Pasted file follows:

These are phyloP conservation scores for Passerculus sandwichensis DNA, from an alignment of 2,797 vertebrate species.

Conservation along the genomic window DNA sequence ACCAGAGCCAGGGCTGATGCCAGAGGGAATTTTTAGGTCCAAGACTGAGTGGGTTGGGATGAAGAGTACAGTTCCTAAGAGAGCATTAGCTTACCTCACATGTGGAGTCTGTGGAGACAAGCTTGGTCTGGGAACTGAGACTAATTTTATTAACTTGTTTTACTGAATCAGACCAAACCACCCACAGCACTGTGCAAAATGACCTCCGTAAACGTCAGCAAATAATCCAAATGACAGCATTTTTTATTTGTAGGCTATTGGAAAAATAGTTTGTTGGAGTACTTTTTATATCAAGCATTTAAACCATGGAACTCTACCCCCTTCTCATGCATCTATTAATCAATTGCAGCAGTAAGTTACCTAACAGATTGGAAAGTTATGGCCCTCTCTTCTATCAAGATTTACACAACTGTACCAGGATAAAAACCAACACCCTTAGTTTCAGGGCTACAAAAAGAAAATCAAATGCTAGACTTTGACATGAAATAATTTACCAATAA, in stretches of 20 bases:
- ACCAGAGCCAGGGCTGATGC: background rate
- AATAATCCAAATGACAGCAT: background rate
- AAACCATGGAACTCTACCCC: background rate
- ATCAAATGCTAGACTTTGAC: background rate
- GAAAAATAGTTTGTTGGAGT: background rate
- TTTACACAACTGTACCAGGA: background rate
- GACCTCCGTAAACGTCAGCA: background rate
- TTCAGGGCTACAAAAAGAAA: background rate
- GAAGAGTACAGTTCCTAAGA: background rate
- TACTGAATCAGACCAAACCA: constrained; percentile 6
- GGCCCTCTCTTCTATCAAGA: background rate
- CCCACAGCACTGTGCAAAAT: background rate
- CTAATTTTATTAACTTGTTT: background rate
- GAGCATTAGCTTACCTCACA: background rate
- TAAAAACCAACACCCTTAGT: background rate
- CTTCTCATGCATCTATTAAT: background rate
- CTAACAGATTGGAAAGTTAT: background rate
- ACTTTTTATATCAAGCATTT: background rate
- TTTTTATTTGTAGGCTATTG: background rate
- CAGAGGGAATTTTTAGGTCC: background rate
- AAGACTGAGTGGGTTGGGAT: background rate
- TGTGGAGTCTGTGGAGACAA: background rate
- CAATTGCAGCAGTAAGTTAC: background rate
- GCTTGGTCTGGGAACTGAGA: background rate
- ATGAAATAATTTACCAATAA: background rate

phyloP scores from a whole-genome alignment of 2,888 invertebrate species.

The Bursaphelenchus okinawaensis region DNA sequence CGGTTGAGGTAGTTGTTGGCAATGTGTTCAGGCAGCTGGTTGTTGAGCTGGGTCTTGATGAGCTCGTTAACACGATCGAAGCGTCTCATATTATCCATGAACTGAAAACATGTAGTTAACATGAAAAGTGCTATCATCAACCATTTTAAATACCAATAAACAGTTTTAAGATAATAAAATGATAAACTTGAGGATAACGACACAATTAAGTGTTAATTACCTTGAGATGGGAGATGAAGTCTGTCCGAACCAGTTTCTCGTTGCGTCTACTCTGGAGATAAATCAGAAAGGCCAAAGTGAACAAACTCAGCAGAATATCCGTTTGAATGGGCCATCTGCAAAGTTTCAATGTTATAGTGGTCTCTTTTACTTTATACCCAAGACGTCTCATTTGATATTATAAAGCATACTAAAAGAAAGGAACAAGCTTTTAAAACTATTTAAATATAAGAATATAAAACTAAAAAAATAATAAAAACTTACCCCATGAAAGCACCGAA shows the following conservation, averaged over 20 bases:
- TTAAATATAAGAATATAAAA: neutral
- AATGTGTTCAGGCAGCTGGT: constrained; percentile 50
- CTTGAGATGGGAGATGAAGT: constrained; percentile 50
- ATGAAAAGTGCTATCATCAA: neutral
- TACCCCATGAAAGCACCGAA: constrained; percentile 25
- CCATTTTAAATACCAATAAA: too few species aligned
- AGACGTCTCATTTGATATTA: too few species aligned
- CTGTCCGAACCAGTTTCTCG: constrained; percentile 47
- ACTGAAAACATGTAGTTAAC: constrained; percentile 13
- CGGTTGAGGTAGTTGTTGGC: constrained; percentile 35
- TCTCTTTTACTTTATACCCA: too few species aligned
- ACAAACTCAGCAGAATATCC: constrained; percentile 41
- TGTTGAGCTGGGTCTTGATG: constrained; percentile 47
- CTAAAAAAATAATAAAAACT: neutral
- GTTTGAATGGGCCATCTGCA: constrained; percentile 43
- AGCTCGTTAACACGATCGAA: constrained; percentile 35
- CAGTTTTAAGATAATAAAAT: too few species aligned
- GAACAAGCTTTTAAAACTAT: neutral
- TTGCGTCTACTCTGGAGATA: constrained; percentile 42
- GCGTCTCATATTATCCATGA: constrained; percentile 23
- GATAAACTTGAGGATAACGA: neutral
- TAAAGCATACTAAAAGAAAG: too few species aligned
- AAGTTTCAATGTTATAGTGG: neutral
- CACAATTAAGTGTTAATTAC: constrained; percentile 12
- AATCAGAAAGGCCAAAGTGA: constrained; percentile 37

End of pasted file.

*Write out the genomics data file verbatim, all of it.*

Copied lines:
These are phyloP conservation scores for Passerculus sandwichensis DNA, from an alignment of 2,797 vertebrate species.

Conservation along the genomic window DNA sequence ACCAGAGCCAGGGCTGATGCCAGAGGGAATTTTTAGGTCCAAGACTGAGTGGGTTGGGATGAAGAGTACAGTTCCTAAGAGAGCATTAGCTTACCTCACATGTGGAGTCTGTGGAGACAAGCTTGGTCTGGGAACTGAGACTAATTTTATTAACTTGTTTTACTGAATCAGACCAAACCACCCACAGCACTGTGCAAAATGACCTCCGTAAACGTCAGCAAATAATCCAAATGACAGCATTTTTTATTTGTAGGCTATTGGAAAAATAGTTTGTTGGAGTACTTTTTATATCAAGCATTTAAACCATGGAACTCTACCCCCTTCTCATGCATCTATTAATCAATTGCAGCAGTAAGTTACCTAACAGATTGGAAAGTTATGGCCCTCTCTTCTATCAAGATTTACACAACTGTACCAGGATAAAAACCAACACCCTTAGTTTCAGGGCTACAAAAAGAAAATCAAATGCTAGACTTTGACATGAAATAATTTACCAATAA, in stretches of 20 bases:
- ACCAGAGCCAGGGCTGATGC: background rate
- AATAATCCAAATGACAGCAT: background rate
- AAACCATGGAACTCTACCCC: background rate
- ATCAAATGCTAGACTTTGAC: background rate
- GAAAAATAGTTTGTTGGAGT: background rate
- TTTACACAACTGTACCAGGA: background rate
- GACCTCCGTAAACGTCAGCA: background rate
- TTCAGGGCTACAAAAAGAAA: background rate
- GAAGAGTACAGTTCCTAAGA: background rate
- TACTGAATCAGACCAAACCA: constrained; percentile 6
- GGCCCTCTCTTCTATCAAGA: background rate
- CCCACAGCACTGTGCAAAAT: background rate
- CTAATTTTATTAACTTGTTT: background rate
- GAGCATTAGCTTACCTCACA: background rate
- TAAAAACCAACACCCTTAGT: background rate
- CTTCTCATGCATCTATTAAT: background rate
- CTAACAGATTGGAAAGTTAT: background rate
- ACTTTTTATATCAAGCATTT: background rate
- TTTTTATTTGTAGGCTATTG: background rate
- CAGAGGGAATTTTTAGGTCC: background rate
- AAGACTGAGTGGGTTGGGAT: background rate
- TGTGGAGTCTGTGGAGACAA: background rate
- CAATTGCAGCAGTAAGTTAC: background rate
- GCTTGGTCTGGGAACTGAGA: background rate
- ATGAAATAATTTACCAATAA: background rate

phyloP scores from a whole-genome alignment of 2,888 invertebrate species.

The Bursaphelenchus okinawaensis region DNA sequence CGGTTGAGGTAGTTGTTGGCAATGTGTTCAGGCAGCTGGTTGTTGAGCTGGGTCTTGATGAGCTCGTTAACACGATCGAAGCGTCTCATATTATCCATGAACTGAAAACATGTAGTTAACATGAAAAGTGCTATCATCAACCATTTTAAATACCAATAAACAGTTTTAAGATAATAAAATGATAAACTTGAGGATAACGACACAATTAAGTGTTAATTACCTTGAGATGGGAGATGAAGTCTGTCCGAACCAGTTTCTCGTTGCGTCTACTCTGGAGATAAATCAGAAAGGCCAAAGTGAACAAACTCAGCAGAATATCCGTTTGAATGGGCCATCTGCAAAGTTTCAATGTTATAGTGGTCTCTTTTACTTTATACCCAAGACGTCTCATTTGATATTATAAAGCATACTAAAAGAAAGGAACAAGCTTTTAAAACTATTTAAATATAAGAATATAAAACTAAAAAAATAATAAAAACTTACCCCATGAAAGCACCGAA shows the following conservation, averaged over 20 bases:
- TTAAATATAAGAATATAAAA: neutral
- AATGTGTTCAGGCAGCTGGT: constrained; percentile 50
- CTTGAGATGGGAGATGAAGT: constrained; percentile 50
- ATGAAAAGTGCTATCATCAA: neutral
- TACCCCATGAAAGCACCGAA: constrained; percentile 25
- CCATTTTAAATACCAATAAA: too few species aligned
- AGACGTCTCATTTGATATTA: too few species aligned
- CTGTCCGAACCAGTTTCTCG: constrained; percentile 47
- ACTGAAAACATGTAGTTAAC: constrained; percentile 13
- CGGTTGAGGTAGTTGTTGGC: constrained; percentile 35
- TCTCTTTTACTTTATACCCA: too few species aligned
- ACAAACTCAGCAGAATATCC: constrained; percentile 41
- TGTTGAGCTGGGTCTTGATG: constrained; percentile 47
- CTAAAAAAATAATAAAAACT: neutral
- GTTTGAATGGGCCATCTGCA: constrained; percentile 43
- AGCTCGTTAACACGATCGAA: constrained; percentile 35
- CAGTTTTAAGATAATAAAAT: too few species aligned
- GAACAAGCTTTTAAAACTAT: neutral
- TTGCGTCTACTCTGGAGATA: constrained; percentile 42
- GCGTCTCATATTATCCATGA: constrained; percentile 23
- GATAAACTTGAGGATAACGA: neutral
- TAAAGCATACTAAAAGAAAG: too few species aligned
- AAGTTTCAATGTTATAGTGG: neutral
- CACAATTAAGTGTTAATTAC: constrained; percentile 12
- AATCAGAAAGGCCAAAGTGA: constrained; percentile 37